- Acknowledge your neighbor with a smile and a quick “hello” when passing by.
- Let your neighbor(s) know you are there should they need help with something.
- Exchange contact information (if you are comfortable doing so).
- Make an effort to be polite and respectful.
- Show common courtesy.
- Willingly repay a neighbor who does you a favor with a small thank-you gift or note. Let them know you appreciate them.
- Be tolerant. Try not to take your neighbor’s actions or comments personally. Chances are they were not directed at you, anyway.
- Watch your noise levels. You are probably being too loud if neighbors can hear your conversation or music inside their homes.
- Clean up after using amenities, including wiping down exercise equipment and picking up debris left around community common areas.
- Ask for assistance when you need it. Great neighbor relationships are built on give and take and mutual trust.
- Calmly and politely discuss concerns with your neighbors as soon as they arise and before they escalate into larger ones.
- Return borrowed items quickly and with gratitude (including a thank-you note or a small gift is a nice touch).
Know your community’s smoking policy. Even if smoking is allowed inside the apartment, make sure that the area is completely ventilated with the windows and vents open. Properly discard fully-extinguished cigarette butts in your own trash and not out a window or in common areas. Obey all applicable rules for smoking and non-smoking apartments, alike.
Trash with class. Dumpsters/trash shoots are located around the community for everyone’s convenience. Know your community’s trash removal schedule. If you’re moving in with a lot of boxes that you’ll need to discard; check with the community management team for help with proper disposal. An empty dumpster doesn’t necessary mean that it is “fair game” for everything. Realize that your neighbors need enough room to dispose their garbage, as well. Always fold up or smash boxes to help compact trash, especially as things start to pile up throughout the week. Close garbage bags securely to help contain loose items and unpleasant smells. Close bin sides and chutes behind you when you’re done discarding.
Be cautious with guests. Be aware that reckless behavior or disputes between your guest(s) and neighbors are the lease holder’s responsibility. It’s a smart policy to not allow guests or any person not under the lease to be left alone in the apartment.
- If you’re hosting a party, warn neighbors in advance or think about inviting them. They’ll be less likely to be annoyed by noise if you’ve let them know in advance or have invited them to take part.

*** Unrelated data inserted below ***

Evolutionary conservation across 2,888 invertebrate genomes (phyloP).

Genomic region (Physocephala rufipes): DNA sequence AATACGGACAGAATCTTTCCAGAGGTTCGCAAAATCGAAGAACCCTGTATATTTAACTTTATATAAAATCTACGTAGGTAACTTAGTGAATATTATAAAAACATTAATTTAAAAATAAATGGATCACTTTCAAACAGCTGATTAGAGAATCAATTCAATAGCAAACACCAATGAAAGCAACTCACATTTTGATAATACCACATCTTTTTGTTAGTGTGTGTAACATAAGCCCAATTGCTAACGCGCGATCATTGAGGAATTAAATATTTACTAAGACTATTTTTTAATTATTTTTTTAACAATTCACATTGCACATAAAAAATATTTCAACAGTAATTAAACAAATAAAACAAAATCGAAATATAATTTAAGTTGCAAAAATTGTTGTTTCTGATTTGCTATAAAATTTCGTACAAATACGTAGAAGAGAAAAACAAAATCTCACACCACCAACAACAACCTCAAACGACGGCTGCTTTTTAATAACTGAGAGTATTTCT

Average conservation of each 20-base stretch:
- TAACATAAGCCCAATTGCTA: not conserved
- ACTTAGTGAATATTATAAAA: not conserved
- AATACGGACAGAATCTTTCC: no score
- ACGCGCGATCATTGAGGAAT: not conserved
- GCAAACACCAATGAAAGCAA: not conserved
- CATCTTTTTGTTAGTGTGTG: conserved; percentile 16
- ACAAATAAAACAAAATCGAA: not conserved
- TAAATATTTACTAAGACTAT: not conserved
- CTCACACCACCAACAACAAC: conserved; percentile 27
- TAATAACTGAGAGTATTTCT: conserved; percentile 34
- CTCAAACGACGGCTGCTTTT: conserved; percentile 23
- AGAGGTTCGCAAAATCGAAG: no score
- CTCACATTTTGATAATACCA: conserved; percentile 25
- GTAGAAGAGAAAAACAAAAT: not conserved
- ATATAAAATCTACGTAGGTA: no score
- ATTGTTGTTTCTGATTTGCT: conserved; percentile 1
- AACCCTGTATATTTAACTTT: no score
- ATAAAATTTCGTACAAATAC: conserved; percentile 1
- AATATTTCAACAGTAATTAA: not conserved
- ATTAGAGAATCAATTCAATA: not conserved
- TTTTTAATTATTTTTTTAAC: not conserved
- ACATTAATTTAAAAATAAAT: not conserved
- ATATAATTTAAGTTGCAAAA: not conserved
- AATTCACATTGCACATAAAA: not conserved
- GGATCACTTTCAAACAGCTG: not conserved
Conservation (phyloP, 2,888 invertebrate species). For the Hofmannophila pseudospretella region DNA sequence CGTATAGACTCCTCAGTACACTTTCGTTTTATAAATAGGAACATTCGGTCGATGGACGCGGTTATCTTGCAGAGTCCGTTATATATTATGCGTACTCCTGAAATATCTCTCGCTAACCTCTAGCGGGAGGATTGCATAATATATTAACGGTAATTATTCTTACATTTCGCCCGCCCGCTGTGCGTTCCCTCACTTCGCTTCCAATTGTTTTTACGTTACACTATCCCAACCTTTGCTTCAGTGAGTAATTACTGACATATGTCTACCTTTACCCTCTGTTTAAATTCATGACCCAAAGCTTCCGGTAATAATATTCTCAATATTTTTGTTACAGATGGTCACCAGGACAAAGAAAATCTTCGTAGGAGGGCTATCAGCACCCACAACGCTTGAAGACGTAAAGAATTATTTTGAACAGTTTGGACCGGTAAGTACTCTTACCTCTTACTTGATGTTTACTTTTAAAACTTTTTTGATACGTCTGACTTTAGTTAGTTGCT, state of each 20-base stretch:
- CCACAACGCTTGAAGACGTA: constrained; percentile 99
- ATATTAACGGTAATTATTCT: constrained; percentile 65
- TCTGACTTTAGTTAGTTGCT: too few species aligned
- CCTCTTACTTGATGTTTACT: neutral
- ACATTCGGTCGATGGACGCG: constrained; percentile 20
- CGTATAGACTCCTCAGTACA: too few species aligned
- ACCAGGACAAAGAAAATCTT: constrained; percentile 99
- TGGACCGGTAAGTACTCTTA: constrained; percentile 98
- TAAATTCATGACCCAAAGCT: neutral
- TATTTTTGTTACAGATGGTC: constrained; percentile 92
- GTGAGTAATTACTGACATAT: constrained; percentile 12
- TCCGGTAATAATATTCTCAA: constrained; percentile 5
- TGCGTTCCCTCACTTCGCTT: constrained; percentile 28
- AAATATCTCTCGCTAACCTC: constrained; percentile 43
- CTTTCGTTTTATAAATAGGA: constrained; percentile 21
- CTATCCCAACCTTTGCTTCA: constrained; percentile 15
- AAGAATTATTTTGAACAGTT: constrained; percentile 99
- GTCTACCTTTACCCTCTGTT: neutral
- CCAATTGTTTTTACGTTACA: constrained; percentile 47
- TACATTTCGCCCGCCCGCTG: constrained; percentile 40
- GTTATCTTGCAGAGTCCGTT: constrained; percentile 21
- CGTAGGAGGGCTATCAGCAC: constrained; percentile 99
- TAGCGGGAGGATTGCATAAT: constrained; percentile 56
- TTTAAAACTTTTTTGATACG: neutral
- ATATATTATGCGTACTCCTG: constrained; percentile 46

- Avoid having big parties or loud get-togethers on weeknights.
- Turn down party music by 10:00 pm.
- Live the golden rule. Treat others as you’d like to be treated. Put yourself in their shoes when it comes to noise levels, parking after a hard day at work and other lifestyle considerations.
- Be aware that some noises are going to occur inadvertently. Neighbors with special needs may not be in full control of the amount of noise that they make; so try to be understanding. Many noise complaints are negotiable or at least understandable; so if your neighbor is making what seems to be an undue amount of noise, ask them why before you resort to a dispute.
- Domestic arguments are one of the biggest causes of after-hours noise complaints, right up there with music and stomping on stairs. Do all that you can to defuse disagreements before they become loud enough for your neighbors to hear.
- If kitchen aromas are noticeable, open or close any nearby windows. Don’t let the odors travel towards others.
- Use a dustpan to sweep your porch rather than sweeping dust and debris onto your neighbors’ balconies and patios below.
- Help out a sick neighbor: offer to walk their dog, collect their mail and groceries, get medical assistance, etc. They’ll appreciate it and will likely look out for you, too, when you’re not well.
Feel like you have to be a social butterfly (in fact, being too friendly can come across as being a busybody, which will turn some people off).
- Ignore your neighbors when they say “hello” or wish you a good day.
- Host a large party without inviting or at least talking to your neighbors.
- Drop by every day unannounced. Having a good neighbor in your building can be great, but it doesn’t mean you have to be best friends. Unless they really are your best friend, use good judgment and respect their space and privacy.
- Park in your neighbor’s parking space.
- Allow your friends or visitors to park in your neighbor’s parking space.
- Park on the sidewalk, on the grass or other landscaped areas.
- Assume they won’t have a problem with your loud music or conversations.
If you are having difficulty resolving a conflict with a neighbor, our management team is happy to help mediate. We’re experts in conflict resolution and can help open a discussion between you and your neighbors with the hope of furthering understanding and finding a mutually agreed-upon solution.
Remember: Be the neighbor you’d love to have and your neighbors will be most likely to return that favor to YOU!